November 2007 Travel Zambia 13 Lwaando Island, Zambezi River Seen from above, Lwaando Island forms a huge teardrop in the middle of the Zambezi, not far upstream from Victoria Falls.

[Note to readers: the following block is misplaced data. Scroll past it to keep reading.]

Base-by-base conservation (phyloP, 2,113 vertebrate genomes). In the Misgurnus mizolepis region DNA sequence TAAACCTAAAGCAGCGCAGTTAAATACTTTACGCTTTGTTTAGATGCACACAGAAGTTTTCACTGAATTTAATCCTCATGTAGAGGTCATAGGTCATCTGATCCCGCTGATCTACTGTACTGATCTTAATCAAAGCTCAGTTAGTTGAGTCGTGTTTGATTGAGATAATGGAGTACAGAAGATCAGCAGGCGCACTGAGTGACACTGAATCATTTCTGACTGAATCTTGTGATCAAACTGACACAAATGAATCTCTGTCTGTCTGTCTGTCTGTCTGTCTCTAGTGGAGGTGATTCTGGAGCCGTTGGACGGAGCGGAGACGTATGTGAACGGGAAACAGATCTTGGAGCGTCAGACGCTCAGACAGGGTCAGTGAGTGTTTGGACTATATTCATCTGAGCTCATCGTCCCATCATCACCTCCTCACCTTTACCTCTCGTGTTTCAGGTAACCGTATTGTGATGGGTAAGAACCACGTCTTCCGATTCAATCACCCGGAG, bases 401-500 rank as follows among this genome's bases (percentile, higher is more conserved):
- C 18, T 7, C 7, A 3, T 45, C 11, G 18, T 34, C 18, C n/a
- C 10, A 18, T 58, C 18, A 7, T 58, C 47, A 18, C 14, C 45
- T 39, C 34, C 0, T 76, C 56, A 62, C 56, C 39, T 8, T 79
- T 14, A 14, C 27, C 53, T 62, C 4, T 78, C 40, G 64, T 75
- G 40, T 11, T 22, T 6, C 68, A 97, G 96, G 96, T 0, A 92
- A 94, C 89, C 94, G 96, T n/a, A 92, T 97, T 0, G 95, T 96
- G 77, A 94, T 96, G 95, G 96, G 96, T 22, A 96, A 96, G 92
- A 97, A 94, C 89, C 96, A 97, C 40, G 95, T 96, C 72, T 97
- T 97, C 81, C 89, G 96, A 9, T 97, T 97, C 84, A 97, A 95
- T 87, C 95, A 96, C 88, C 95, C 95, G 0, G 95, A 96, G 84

14 Travel Zambia November 2007 Made in Zambia Copper is not Zambia’s only valuable export. The country has also produced some surprising celebrities. World cup-winning rugby player George Musarurwa Gregan was born in Lusaka in 1973 to a Zimbabwean mother and an Australian father. His family moved to Australia when he was one, where he grew up in Canberra. Gregan played at scrum-half for Australia from 1994-2007, winning the World Cup in 1999 and becoming captain in 2001. He retired from international rugby after the 2007 World Cup, having made more appearances for his national team than any other player in the sport’s history. Sir Ranulph Fiennes, listed in the Guinness Book of Records as the world’s greatest living explorer, has spent most of his career in the frozen wastelands of the Arctic and the Antarctic. But a six-day canoe trip down the Zambezi to Victoria Falls two years ago opened his eyes to the wonders of wild Africa and this year he was back for more, reports Richard Grant. ‘I’m used to expeditions in places where you go for weeks and sometimes months without seeing another living thing,’ said Sir Ranulph. ‘So it’s a real thrill to watch herds of elephants on the riverbank and hear lions roaring at night and see all the other animals coming down to drink. Being in canoes, we’ve obviously heard a lot of talk about hippos and crocs, but we haven’t had any trouble with them yet and they seem rather easy to avoid.’ Fiennes’ first trip, conceived and organised by Simon Wilde at Islands of Siankaba (www.siankaba.net), was a recreation of David Livingstone’s 1855 journey down the upper Zambezi for its 150th anniversary. The team travelled in historically authentic dugout canoes with inauthentic cooler boxes. This year Fiennes took his family canoeing on the lower Zambezi in Canadian-style canoes, then lent his support to some school and hospital volunteer projects in Livingstone and returned to Victoria Falls. ‘I think my favourite place in the world might be Devil’s Pool,’ said the great explorer. ‘To sit there on the very edge of the Falls, in that perfect natural jacuzzi, watching the spray and the rainbows; you really can’t beat it.’ Nkani >> News · views · people · places · conservation · community · wildlife · culture Fisher king gets hitched Good news from Ana Tree Lodge (www.anatreelodge.com) in the Lower Zambezi, where Mubeen Zumla got married in October, reports Tim Henshall. Son of lodge owners Wardasha and Yousuf Zumla, Mubeen is a guide with a difference. Despite being deaf from birth, he has an extraordinary ability to get close to nature. His passion for fishing, at which he excels, means that Ana Tree’s guests can both enjoy outstanding fishing trips on the Zambezi and taste the delicious fruits of his labours at meal times. Mubeen was educated at Doncaster College for the Deaf in the UK, where he was trained in lip-reading and British sign language. Though unable to speak, his infectious enthusiasm for nature speaks far louder than any words. Explorer smitten with Zambezi DID YOU KNOW? Zambia has the world’s second largest emerald deposits, after Colombia. ERIC GAUSS ANA TREE LODGE CAMERON SPENCER / GETTY IMAGES